WEDNESDAY, Feb. 24, 2021 (HealthDay News)
During the pandemic, people with asthma have worried that their respiratory condition might raise their risk of severe illness or death from COVID-19, but new research findings should calm their fears.
After analyzing data from 57 studies that included a total of over 587,000 people, scientists discovered that rates of asthma among people with COVID-19 were similar to rates in the general population, at just over seven in 100 people and just over eight in 100, respectively.
The study was published online recently in the Journal of Asthma.
It’s unclear why COVID-19 risks aren’t higher in people with asthma, but one possible explanation is that asthma treatments may limit the coronavirus’ ability to attach to the lungs, said study co-author Christine Jenkins, head of the institute’s respiratory program.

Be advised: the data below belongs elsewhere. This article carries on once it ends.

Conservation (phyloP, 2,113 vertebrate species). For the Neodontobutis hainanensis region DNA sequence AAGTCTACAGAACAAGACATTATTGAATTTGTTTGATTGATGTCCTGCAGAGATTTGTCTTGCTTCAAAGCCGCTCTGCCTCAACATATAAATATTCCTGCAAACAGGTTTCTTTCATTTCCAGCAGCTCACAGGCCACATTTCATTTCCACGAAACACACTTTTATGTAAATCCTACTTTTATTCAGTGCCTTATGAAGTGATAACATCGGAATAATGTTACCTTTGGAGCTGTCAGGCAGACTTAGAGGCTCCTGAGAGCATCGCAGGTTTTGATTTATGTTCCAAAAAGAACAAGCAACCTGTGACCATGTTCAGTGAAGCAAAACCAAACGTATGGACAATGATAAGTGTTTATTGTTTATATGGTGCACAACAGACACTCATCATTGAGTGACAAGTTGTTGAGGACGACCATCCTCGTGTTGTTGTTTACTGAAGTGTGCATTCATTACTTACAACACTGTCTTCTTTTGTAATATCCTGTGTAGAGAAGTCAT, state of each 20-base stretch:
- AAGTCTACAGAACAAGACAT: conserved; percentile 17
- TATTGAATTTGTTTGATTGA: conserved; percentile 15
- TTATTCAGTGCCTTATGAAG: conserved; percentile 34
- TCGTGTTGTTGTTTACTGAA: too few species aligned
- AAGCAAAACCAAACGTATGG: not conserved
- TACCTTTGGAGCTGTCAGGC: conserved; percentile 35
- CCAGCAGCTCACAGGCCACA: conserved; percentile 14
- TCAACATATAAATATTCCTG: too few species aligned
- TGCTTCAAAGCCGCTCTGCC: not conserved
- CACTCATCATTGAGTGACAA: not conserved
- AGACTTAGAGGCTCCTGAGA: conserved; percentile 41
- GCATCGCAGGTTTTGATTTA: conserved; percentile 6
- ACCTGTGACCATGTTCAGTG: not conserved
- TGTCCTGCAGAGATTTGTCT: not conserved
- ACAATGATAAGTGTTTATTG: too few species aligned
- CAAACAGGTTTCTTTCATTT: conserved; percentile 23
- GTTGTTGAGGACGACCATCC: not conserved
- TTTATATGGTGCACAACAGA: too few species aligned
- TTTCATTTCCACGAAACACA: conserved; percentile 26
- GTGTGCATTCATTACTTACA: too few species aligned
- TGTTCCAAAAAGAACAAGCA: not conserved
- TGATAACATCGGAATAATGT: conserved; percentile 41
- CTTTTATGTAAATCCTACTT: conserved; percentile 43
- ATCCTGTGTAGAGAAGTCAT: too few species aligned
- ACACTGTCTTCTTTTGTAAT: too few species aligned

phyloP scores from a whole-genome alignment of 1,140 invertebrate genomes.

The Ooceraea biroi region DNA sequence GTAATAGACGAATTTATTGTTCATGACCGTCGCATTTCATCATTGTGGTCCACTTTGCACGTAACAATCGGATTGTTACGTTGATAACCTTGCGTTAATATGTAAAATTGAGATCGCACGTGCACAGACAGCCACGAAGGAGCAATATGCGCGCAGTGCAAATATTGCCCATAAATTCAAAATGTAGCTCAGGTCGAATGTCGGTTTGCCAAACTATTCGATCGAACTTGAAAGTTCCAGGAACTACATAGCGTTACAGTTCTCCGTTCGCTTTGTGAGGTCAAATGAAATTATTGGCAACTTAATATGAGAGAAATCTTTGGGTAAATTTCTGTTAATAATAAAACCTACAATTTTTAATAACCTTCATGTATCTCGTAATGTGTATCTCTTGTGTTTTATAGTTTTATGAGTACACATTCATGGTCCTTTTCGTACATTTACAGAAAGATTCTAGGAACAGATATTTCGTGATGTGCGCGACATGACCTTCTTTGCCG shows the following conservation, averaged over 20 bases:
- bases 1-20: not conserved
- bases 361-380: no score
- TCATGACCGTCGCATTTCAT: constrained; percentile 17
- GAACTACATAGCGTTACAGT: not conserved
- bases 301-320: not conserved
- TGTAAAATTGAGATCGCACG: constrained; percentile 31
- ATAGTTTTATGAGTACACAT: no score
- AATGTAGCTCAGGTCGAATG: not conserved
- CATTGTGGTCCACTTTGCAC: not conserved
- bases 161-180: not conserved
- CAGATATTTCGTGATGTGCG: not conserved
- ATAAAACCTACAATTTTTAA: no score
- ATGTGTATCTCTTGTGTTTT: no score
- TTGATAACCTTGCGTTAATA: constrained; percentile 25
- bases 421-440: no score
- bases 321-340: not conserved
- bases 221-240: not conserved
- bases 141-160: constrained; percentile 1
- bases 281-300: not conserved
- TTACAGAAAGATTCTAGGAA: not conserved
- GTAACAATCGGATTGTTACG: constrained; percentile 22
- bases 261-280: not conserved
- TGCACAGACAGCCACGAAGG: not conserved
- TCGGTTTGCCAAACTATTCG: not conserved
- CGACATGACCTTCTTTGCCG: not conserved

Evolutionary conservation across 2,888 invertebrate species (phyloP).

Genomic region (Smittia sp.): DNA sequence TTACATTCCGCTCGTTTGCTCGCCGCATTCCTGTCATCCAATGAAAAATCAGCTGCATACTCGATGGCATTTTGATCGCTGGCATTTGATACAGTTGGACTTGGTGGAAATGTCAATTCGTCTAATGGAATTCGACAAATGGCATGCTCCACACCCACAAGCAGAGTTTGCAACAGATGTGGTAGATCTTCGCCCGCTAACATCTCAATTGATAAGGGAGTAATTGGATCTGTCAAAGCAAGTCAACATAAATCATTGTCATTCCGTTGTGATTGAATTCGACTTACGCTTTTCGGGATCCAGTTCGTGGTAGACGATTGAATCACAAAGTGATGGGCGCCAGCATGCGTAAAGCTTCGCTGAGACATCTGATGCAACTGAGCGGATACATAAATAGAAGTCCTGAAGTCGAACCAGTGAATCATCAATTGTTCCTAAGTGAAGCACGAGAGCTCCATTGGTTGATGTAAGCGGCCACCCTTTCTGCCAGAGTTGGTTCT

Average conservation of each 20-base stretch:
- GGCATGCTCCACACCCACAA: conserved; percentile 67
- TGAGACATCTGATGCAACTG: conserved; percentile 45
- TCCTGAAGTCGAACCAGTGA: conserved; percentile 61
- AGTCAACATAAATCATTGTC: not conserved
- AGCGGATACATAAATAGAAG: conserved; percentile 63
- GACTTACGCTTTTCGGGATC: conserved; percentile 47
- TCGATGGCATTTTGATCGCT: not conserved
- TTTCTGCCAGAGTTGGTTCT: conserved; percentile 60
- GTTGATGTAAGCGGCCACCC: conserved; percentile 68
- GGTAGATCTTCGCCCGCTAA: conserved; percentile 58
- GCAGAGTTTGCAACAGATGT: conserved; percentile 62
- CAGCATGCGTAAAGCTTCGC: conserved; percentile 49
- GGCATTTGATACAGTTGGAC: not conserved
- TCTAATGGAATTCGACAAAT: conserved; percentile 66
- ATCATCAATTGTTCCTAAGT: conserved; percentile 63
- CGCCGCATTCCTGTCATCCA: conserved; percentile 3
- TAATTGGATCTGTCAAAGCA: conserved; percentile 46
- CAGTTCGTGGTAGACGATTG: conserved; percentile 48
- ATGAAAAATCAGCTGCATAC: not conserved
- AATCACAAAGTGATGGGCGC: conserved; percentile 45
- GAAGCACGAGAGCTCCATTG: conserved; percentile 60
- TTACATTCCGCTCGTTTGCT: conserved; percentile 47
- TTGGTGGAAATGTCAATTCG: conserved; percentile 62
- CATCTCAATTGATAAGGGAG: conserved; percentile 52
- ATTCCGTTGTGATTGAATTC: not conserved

“Chemical receptors in the lungs that the virus binds to are less active in people with a particular type of asthma and some studies suggest that inhaled corticosteroids — commonly used to treat asthma — can reduce their activity even further,” she explained in an institute news release.
The findings may provide some reassurance, but researchers and doctors need to learn more, according to study lead author Anthony Sunjaya.
“While we showed that people with asthma do not seem to have a higher risk of infection with COVID-19 compared to those without asthma, and have similar outcomes, we need further research to better understand how the virus affects those with asthma,” he said.
Asthma Canada has more on COVID-19 and asthma.
SOURCE: Journal of Asthma, news release, Feb. 18, 2021
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